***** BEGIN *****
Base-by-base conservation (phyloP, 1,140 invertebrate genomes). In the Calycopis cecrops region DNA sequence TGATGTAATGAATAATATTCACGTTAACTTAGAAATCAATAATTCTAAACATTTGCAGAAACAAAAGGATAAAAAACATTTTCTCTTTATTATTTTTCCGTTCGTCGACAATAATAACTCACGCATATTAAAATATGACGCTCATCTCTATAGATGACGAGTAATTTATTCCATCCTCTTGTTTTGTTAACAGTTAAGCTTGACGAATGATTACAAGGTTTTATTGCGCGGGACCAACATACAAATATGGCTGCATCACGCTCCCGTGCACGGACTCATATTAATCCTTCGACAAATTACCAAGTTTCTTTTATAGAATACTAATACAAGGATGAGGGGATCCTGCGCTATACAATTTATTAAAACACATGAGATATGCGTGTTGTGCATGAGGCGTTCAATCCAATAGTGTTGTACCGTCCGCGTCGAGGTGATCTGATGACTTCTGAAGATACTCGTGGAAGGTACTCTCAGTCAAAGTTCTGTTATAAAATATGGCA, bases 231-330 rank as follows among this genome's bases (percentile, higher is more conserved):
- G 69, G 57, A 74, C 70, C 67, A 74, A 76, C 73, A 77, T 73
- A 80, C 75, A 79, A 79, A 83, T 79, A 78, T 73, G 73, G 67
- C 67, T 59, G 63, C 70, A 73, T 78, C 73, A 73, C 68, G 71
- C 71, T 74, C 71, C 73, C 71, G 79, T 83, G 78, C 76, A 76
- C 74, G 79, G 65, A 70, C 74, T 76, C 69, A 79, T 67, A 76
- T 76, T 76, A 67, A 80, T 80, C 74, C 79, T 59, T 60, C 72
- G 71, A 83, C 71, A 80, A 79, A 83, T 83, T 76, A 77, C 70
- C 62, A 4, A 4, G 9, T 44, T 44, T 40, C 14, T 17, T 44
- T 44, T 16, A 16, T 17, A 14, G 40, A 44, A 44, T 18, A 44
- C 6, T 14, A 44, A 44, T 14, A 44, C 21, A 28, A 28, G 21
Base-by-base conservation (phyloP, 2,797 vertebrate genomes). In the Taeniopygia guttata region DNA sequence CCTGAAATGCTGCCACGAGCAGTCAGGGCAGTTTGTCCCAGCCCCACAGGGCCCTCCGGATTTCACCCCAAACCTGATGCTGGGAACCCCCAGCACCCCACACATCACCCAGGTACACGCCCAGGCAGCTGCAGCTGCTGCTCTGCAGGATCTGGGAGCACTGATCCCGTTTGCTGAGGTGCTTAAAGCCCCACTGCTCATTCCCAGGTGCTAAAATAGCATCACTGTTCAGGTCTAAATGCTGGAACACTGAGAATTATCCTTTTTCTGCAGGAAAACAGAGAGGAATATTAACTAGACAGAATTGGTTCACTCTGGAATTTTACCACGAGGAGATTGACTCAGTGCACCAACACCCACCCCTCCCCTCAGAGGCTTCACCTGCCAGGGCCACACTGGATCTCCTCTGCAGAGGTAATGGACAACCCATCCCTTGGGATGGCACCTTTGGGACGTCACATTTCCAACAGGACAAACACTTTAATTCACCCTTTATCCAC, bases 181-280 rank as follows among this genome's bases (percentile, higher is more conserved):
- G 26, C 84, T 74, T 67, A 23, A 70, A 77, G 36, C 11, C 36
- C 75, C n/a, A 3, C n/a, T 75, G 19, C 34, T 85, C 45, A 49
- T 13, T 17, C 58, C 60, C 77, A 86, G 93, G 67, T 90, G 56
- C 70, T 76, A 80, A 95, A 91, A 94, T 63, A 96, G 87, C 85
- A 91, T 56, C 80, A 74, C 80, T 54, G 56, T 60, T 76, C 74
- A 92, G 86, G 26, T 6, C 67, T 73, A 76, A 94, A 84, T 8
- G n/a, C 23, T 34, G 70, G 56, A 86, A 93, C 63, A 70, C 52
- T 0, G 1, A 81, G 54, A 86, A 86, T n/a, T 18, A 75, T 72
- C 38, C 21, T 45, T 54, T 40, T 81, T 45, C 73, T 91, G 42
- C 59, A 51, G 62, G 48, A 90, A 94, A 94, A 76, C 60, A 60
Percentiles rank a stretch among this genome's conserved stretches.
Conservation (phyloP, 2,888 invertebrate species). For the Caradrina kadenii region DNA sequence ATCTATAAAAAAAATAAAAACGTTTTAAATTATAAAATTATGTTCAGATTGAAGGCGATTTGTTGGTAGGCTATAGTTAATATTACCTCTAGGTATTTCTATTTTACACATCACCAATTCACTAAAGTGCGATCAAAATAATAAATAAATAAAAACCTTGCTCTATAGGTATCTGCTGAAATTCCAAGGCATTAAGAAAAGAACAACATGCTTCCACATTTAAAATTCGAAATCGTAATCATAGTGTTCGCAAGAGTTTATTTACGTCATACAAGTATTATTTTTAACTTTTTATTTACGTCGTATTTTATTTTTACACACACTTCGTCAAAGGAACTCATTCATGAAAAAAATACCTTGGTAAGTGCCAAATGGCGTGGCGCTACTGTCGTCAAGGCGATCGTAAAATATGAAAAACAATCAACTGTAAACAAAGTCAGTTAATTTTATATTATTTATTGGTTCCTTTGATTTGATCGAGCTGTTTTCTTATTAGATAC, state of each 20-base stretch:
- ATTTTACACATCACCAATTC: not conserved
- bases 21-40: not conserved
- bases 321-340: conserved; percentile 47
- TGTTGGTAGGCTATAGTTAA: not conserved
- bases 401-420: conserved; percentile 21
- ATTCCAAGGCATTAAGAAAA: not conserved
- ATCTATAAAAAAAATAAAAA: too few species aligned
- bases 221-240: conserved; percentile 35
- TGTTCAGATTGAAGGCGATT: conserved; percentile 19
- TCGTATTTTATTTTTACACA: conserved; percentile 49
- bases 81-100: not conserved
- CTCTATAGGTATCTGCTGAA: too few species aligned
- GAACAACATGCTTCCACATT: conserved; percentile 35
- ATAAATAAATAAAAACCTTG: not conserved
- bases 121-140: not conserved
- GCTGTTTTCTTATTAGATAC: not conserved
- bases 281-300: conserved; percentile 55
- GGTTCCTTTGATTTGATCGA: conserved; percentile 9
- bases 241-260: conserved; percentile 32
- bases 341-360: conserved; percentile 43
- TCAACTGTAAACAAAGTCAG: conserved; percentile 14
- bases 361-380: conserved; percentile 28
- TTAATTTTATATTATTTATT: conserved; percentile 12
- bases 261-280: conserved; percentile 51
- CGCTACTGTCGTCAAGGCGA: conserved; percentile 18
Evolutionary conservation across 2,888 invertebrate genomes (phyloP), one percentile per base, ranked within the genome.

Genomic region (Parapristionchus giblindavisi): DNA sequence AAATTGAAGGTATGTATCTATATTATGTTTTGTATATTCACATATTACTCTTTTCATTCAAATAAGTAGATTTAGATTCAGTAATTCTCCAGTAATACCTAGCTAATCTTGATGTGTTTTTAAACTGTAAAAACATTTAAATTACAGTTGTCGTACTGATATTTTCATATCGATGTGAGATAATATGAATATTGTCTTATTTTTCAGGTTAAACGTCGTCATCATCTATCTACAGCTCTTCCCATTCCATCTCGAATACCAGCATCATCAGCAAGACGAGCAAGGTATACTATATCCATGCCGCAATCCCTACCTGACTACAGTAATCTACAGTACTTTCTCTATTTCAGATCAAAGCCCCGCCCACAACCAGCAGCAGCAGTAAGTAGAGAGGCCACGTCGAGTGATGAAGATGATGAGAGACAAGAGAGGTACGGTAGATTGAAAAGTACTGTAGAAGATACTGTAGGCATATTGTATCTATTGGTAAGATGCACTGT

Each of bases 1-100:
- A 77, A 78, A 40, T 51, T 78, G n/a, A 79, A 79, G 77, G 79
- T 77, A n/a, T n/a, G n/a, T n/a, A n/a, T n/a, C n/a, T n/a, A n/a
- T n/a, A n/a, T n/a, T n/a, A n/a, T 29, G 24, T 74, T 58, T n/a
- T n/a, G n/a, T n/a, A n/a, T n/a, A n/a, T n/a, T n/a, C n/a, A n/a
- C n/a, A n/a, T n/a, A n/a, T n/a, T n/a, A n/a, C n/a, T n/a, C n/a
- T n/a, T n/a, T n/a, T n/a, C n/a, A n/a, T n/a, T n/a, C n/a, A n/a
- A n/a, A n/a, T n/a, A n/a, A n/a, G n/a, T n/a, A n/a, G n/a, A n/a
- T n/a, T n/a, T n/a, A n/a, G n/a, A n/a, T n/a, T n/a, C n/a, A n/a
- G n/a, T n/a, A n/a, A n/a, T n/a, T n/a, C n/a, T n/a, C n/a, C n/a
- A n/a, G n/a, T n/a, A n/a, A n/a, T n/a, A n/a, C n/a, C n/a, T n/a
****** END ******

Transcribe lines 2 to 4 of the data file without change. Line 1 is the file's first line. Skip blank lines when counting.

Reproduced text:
- G 69, G 57, A 74, C 70, C 67, A 74, A 76, C 73, A 77, T 73
- A 80, C 75, A 79, A 79, A 83, T 79, A 78, T 73, G 73, G 67
- C 67, T 59, G 63, C 70, A 73, T 78, C 73, A 73, C 68, G 71